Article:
In the summer of 1990 between the end of his clerkship in California and the start of his job at the Public Defender Service in Washington, D.C., Robert L. Wilkins returned to his hometown of Muncie, Indiana, and knocked on the door of the DeFur Voran law firm.
He was wondering if the law firm had a summer job available. There really weren’t any openings, but partner Scott Shockley remembered he and his colleagues were not about to turn away the young Harvard-educated attorney.
The firm hired Wilkins and kept him busy helping with litigation. Shockley found the new attorney to be “very quiet, very humble” and “incredibly brilliant.”
At the end of the summer, the partners made a sales pitch, trying to convince their co-worker to stay, but Wilkins was determined to become a public defender. Shockley, who once served as a deputy prosecutor in Denver, understood the commitment to public service and admired Wilkins’ dedication to helping others.
Wilkins went on to be appointed to the U.S. District Court for the District of Columbia in 2010.
In 2014, he was confirmed as judge on the U.S. Court of Appeals for the District of Columbia Circuit.
He will be returning to his home state Feb. 17 to talk about his life story as part of the 17th Annual Black History Month Celebration. The event is sponsored by the U.S. District Court for the Southern District of Indiana, U.S. Bankruptcy Court for the Southern District of Indiana, U.S. Probation Office for the Southern District of Indiana, Office of the U.S. Attorney for the Southern District of Indiana, Indiana Federal Community Defenders Inc., and U.S. Marshals Service for the Southern District of Indiana.
Retired 7th Circuit Court of Appeals Judge John Tinder encouraged the district court to invite Wilkins for the program. Tinder did not know of Wilkins until the nomination to the D.C. Circuit Court came. He sent a congratulatory email, started a correspondence and was struck by Wilkins’ fascinating story and being what he called a self-made man.
Fairness and the police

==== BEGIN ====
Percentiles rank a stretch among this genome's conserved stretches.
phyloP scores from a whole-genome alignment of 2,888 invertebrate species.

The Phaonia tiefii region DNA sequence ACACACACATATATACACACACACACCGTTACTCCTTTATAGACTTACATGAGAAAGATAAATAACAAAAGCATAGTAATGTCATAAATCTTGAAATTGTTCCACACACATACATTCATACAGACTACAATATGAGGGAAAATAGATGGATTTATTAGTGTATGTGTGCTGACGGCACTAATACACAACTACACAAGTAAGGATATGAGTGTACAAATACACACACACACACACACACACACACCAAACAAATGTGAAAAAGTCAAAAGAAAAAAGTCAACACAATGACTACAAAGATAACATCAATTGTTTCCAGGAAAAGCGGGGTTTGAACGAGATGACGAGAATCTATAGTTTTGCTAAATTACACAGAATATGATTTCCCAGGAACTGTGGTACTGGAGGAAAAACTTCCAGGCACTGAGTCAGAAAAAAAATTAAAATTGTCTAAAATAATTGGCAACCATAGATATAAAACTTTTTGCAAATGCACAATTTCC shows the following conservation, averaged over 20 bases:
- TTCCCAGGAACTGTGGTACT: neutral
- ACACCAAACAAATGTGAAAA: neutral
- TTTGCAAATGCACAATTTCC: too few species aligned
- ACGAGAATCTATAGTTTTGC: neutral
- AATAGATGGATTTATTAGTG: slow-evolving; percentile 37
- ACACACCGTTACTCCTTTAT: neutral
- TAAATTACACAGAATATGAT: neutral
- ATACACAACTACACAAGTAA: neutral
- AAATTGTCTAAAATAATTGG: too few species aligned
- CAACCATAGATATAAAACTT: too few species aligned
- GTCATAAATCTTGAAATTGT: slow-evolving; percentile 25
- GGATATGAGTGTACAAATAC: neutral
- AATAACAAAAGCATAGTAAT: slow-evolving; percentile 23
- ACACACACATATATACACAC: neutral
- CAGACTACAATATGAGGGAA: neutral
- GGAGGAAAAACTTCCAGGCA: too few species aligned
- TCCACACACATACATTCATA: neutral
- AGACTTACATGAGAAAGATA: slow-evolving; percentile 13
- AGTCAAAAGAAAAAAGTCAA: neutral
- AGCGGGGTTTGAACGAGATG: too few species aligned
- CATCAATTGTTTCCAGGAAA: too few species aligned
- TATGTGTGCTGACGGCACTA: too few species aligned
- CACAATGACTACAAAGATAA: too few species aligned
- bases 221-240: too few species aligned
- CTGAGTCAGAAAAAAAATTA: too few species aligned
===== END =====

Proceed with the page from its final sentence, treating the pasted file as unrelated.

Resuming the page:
Hoosiers who know Wilkins echo Shockley’s description of him as being brilliant, incisive and kind. But when Wilkins speaks of his career path, he talks over and over of the opportunities he has had, the people who helped him along the way, and how grateful he is.
As a public defender, Wilkins saw clients who came from broken families, went to poor schools or had not taken advantage of opportunities to realize their potential. He credited the guidance and nurturing he received at home with keeping him away from such heartbreak, but he knew people who gotten into trouble. His clients were like those people from his youth, and he believes if his situation had been different, he might have ended up like the individuals he was representing.
Still he found the job to be fulfilling. “I loved it,” Wilkins said. “It was my dream job.”
In particular, he liked making sure his clients were treated fairly. He had the resources at his disposal to ensure the defendants got a fair shake from the justice system.
That commitment to fair treatment led Wilkins to be the lead plaintiff in a landmark civil rights case that brought changes nationwide to police stop-and-search practices and mandated the collection of data about those practices.
Wilkins and three of his relatives were pulled over in 1992 by Maryland State Police, who stopped the family largely because they were African-American. He and his family stood along the side of the busy highway while a German shepherd pawed through the car looking for illegal drugs.
That Wilkins had a Harvard law degree, was a practicing attorney and could cite legal precedent from the Supreme Court of the United States did not matter on the side of the road because the officers had all the authority. To him, he said, it seemed as if the system was wearing two left shoes.
He filed Wilkins, et al. v. State of Maryland because he wanted the police to be held accountable so the system could have integrity. It was a years-long effort that resulted in law enforcement being required to keep records of all highway drug and weapons searches, including the race of the motorist, the reason for the stop and the outcome.